Carvin, senior social media strategist at NPR, and a few other people challenged the tweets. “The purpose of this,” he told me by email, “wasn’t to get into an argument with the people making the claim — I mean, they were literally being gassed at that moment and had better things to do than argue with us — but to get the attention of lots of other people who might be likely to retweet those claims.”
It can be harder to fight misinformation when news outlets file stories based on rumors.
“Gaddafi’s son, Khamis, for example, has ‘died’ about eight or nine times over the last six months, and often you see the rumor spread on Twitter,” Carvin said:
But this isn’t a Twitter problem, per se, since numerous news outlets have filed stories about these reports, adding fuel to the Twitter rumor mill. … So every time Khamis has reportedly died, I ask people for pictures of the body. Just exhibiting that skepticism can be enough to slow down the rumor mill.
How much times does it take to knock down those rumors? Sometimes just long enough to post a couple of tweets, Carvin said:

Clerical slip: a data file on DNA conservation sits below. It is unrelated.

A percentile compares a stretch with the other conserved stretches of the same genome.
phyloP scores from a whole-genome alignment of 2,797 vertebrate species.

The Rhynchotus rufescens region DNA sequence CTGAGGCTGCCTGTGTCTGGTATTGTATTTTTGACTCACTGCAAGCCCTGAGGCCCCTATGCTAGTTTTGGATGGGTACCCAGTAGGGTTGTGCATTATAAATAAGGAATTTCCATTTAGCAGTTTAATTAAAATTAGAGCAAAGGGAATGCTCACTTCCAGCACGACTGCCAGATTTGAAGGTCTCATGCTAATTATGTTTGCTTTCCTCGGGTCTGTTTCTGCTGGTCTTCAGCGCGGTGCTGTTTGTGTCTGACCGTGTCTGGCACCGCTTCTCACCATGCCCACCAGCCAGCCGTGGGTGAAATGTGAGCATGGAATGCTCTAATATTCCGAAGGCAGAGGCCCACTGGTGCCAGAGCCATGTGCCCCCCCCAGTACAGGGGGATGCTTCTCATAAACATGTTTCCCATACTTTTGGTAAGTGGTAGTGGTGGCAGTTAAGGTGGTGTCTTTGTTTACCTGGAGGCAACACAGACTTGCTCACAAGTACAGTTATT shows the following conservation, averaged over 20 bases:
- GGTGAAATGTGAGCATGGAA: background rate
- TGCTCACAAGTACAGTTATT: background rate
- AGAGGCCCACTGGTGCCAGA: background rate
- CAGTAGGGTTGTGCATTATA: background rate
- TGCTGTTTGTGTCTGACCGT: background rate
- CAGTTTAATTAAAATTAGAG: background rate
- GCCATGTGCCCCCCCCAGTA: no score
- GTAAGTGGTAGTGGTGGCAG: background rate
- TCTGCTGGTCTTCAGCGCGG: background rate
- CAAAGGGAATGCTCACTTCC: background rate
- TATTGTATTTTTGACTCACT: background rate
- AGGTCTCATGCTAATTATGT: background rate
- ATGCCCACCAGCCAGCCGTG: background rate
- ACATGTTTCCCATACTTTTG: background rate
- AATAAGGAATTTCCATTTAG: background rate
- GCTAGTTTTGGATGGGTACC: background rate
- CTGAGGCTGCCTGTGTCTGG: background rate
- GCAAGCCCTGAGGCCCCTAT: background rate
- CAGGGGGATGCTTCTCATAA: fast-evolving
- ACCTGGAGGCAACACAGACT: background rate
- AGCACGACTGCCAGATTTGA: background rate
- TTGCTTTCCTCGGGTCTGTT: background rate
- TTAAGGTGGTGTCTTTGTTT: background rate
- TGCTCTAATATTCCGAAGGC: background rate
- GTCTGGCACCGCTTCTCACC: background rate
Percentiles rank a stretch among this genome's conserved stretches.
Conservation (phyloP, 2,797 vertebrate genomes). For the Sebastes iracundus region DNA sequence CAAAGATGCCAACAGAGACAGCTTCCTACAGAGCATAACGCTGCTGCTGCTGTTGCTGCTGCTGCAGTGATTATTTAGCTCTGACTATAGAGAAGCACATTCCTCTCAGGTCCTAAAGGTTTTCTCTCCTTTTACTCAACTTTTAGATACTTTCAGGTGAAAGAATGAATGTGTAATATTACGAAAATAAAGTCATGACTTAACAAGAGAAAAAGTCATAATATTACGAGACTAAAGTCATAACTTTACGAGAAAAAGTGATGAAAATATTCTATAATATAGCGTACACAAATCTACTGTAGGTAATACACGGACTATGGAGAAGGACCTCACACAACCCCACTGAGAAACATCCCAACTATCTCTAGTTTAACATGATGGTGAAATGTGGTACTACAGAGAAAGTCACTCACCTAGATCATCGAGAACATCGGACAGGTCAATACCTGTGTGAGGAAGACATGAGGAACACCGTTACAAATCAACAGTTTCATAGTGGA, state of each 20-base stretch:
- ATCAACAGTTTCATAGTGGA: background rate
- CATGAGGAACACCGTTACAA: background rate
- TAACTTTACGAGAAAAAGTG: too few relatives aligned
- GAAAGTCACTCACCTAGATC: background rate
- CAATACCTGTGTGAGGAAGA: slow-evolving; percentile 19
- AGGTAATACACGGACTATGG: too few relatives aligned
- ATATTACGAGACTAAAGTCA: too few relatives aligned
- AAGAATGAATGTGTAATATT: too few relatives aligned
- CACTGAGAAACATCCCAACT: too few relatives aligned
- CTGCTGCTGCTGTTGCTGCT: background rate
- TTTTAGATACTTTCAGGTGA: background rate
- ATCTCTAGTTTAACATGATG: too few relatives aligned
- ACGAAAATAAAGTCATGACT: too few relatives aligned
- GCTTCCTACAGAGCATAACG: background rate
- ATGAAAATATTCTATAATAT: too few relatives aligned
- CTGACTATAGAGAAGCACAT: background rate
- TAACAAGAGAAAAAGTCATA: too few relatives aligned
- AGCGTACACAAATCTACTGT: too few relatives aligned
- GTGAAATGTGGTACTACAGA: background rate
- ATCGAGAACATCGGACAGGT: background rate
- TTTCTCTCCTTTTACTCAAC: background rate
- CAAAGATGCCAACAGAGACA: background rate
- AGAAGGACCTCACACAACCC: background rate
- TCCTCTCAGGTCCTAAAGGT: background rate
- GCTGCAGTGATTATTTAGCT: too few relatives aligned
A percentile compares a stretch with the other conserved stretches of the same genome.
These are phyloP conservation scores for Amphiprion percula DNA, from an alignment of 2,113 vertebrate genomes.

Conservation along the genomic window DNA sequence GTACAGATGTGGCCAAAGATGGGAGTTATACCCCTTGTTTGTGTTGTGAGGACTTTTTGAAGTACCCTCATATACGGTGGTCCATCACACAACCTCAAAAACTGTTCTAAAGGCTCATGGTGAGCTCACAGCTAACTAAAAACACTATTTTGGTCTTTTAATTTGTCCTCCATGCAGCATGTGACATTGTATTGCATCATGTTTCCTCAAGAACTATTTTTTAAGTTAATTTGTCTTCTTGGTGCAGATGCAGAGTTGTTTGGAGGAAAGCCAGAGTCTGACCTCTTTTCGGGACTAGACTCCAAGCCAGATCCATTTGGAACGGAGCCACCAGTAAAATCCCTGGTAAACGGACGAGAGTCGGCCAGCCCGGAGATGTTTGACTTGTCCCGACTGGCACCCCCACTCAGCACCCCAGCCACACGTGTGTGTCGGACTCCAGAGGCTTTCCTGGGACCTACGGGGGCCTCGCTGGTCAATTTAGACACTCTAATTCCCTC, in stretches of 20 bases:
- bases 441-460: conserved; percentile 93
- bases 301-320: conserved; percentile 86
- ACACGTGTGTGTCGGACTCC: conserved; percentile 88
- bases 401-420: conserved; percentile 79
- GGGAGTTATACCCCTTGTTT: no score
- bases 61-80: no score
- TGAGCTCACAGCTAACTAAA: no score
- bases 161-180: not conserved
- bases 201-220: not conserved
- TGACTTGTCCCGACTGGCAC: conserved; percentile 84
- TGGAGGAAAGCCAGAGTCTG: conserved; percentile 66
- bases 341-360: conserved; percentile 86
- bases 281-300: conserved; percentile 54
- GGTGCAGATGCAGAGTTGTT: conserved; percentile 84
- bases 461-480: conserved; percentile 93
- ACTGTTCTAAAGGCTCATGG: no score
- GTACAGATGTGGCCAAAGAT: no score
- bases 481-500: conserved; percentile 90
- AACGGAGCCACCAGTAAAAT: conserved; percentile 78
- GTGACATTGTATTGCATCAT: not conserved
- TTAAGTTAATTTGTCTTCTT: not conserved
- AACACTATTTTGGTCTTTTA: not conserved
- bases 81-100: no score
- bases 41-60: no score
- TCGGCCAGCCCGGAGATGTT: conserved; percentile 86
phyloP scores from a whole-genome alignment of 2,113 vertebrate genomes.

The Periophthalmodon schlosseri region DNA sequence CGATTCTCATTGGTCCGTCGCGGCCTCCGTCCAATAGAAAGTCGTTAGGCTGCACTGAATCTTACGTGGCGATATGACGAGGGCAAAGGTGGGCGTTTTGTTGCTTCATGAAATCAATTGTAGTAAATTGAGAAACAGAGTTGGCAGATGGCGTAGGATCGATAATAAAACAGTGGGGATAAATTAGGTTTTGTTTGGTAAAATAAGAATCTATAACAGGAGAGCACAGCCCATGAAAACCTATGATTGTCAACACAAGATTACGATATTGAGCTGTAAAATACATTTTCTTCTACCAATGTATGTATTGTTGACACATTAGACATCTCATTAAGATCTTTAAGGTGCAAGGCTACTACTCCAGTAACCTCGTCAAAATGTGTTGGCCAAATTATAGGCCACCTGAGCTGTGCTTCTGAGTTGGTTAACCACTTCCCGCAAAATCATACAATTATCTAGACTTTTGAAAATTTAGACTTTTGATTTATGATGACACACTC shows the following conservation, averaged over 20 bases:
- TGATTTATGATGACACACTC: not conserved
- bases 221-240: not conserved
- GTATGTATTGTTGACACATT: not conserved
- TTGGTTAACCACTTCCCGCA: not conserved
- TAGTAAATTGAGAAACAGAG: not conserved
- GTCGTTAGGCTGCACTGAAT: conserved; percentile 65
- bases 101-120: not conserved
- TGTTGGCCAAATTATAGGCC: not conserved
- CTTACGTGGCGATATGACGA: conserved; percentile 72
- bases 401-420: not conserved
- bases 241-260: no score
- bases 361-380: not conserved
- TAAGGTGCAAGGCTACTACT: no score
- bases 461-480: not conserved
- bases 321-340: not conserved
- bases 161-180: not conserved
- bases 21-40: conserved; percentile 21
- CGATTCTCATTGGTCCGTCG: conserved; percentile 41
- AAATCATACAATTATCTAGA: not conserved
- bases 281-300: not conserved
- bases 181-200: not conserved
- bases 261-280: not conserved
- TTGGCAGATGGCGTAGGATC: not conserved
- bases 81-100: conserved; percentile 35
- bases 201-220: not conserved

It’s harder when there are stories that people want to believe, like a rumor several months ago that a kamikaze pilot killed Gaddafi in his compound. For many days in a row, I had to challenge this report in my tweets, because so many people hoped it was true that they kept circulating it, with no evidence to back it up.
Taylor noted a similar phenomenon in Tuscaloosa. “It’s interesting to me that our posts attempting to debunk rumors became a place for people to perpetuate even more of them,” she said.
When to call out, when to ignore
When Irene was bearing down on New York, the image that kept popping up as De Rosa monitored Twitter was a six-year-old photo showing water pouring down the steps of a subway station.
One of the challenges as a social media editor tasked with collecting and sharing information is when to debunk and when to ignore. By asking someone where he got an image, do you put that person on notice that you’re wise to their prank, or does it just encourage them?